She moves between the Kings and the Madness and the Dirt

This power drawn by inverse engine of chaos and calm

her windmill grinds the gears and commands.

She is strident when she walks this world.

She entertains mosquitoes like she entertains fears

Those with the lucky eyes and ears

Can feel the magic and marvel at those who don’t understand it.

The stakes for a waking girl in this world are high

The challenges for men are many

Talk of morality in bars is easy.

She bears the fruit she is the harvest

Not one thing is wrong with her

Freckled nose twitching in repose

Hair lying delicately across a cheek

The hairspray can no longer keep

the sharp day up

and the warmth of her spreads out like a sunrise.

Kissing her on the lips is like particle generator

Placing your body and mind in paradise

Where you have no eyes to see it only your soul

She is always in and out of control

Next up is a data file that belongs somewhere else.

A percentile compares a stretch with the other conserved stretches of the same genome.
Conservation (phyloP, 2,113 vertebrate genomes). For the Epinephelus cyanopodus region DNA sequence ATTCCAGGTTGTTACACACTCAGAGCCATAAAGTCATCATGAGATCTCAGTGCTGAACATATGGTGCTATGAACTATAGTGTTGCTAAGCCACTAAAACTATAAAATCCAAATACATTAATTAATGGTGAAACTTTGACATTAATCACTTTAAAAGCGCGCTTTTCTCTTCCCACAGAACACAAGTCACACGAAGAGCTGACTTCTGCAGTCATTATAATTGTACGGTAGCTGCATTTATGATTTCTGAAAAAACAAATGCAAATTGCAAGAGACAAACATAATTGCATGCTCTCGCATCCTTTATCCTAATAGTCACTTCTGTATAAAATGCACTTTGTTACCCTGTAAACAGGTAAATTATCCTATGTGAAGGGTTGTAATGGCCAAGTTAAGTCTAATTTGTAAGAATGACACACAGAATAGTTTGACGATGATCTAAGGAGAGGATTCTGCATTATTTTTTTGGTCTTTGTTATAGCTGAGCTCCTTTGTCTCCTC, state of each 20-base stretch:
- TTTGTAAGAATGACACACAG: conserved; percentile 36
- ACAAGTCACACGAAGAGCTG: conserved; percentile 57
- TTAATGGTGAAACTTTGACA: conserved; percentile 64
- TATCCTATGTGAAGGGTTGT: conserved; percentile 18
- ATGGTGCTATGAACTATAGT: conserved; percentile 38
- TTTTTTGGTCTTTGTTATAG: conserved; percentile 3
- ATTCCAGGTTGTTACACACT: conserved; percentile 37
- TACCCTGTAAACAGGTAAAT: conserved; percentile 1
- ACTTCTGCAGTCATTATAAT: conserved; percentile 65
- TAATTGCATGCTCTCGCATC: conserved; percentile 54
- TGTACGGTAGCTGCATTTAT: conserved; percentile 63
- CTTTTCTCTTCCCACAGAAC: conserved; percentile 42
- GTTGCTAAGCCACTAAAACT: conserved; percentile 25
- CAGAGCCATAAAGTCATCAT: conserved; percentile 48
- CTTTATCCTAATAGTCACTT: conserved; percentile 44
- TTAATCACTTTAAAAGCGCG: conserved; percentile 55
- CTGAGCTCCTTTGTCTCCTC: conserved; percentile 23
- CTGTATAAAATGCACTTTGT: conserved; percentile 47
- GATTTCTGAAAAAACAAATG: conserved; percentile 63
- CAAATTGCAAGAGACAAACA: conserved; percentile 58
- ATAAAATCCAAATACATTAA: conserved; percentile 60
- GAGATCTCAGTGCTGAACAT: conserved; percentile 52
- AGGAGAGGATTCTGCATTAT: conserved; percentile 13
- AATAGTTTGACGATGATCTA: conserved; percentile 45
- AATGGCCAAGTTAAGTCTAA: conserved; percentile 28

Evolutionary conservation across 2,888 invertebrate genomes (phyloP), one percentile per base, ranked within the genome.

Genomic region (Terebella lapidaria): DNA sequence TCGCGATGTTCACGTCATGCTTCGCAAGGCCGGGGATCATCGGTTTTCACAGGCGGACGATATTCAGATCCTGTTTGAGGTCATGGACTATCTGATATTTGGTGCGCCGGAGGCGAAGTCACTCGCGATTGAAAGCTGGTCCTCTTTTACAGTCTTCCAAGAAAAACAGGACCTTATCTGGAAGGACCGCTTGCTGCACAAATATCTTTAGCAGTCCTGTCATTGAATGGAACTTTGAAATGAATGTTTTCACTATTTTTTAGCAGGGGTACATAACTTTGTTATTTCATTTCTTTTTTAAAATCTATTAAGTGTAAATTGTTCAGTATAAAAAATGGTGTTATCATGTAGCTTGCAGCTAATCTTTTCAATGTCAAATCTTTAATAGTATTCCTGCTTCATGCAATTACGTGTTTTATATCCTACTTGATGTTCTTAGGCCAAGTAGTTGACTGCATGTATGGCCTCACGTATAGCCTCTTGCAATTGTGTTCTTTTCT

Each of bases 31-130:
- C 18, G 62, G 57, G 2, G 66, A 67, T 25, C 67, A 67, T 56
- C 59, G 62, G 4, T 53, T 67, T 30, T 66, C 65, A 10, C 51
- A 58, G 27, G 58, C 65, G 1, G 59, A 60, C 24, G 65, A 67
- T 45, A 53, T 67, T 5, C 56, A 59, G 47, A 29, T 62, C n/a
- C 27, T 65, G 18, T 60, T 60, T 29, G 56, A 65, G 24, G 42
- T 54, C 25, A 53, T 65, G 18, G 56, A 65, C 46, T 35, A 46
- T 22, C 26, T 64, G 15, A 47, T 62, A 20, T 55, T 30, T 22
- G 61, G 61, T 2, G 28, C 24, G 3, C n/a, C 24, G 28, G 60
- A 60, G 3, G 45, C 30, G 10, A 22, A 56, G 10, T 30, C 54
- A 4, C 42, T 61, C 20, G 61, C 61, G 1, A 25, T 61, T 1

Her jaw is strong and soft

She always walks with her head aloft

Stars at her shoulder welcome her good morning and doff their heavy photon caps.

She is the horse the cart and the trap

She is Michael Angelo and the ceiling

She is every good feeling

Dawn together from different sides of the planet

She drags my heart to hers like a flesh magnet

Amazon woman captures my mind with her grace,

Gardens and dreams and planetary travel appear as a smile on her face.

Infinity refers to her eyes as an example

She is Adam and Eve and the apple

A Ragini Goddess cannot betray her roots

Her life astutely avoids the trivial pursuits.

The nature of man and woman is her work

Chemistry, bravery unexpected bliss,

Never ending belief in this.

There is no fork in the road only the meat

Your heart is only as big as you’ll allow it to be


Gazing with Imagery on sleeping Beauty


for Priyanka 8th Sept 2006

music enclosure : Good Souls by The Good Hurt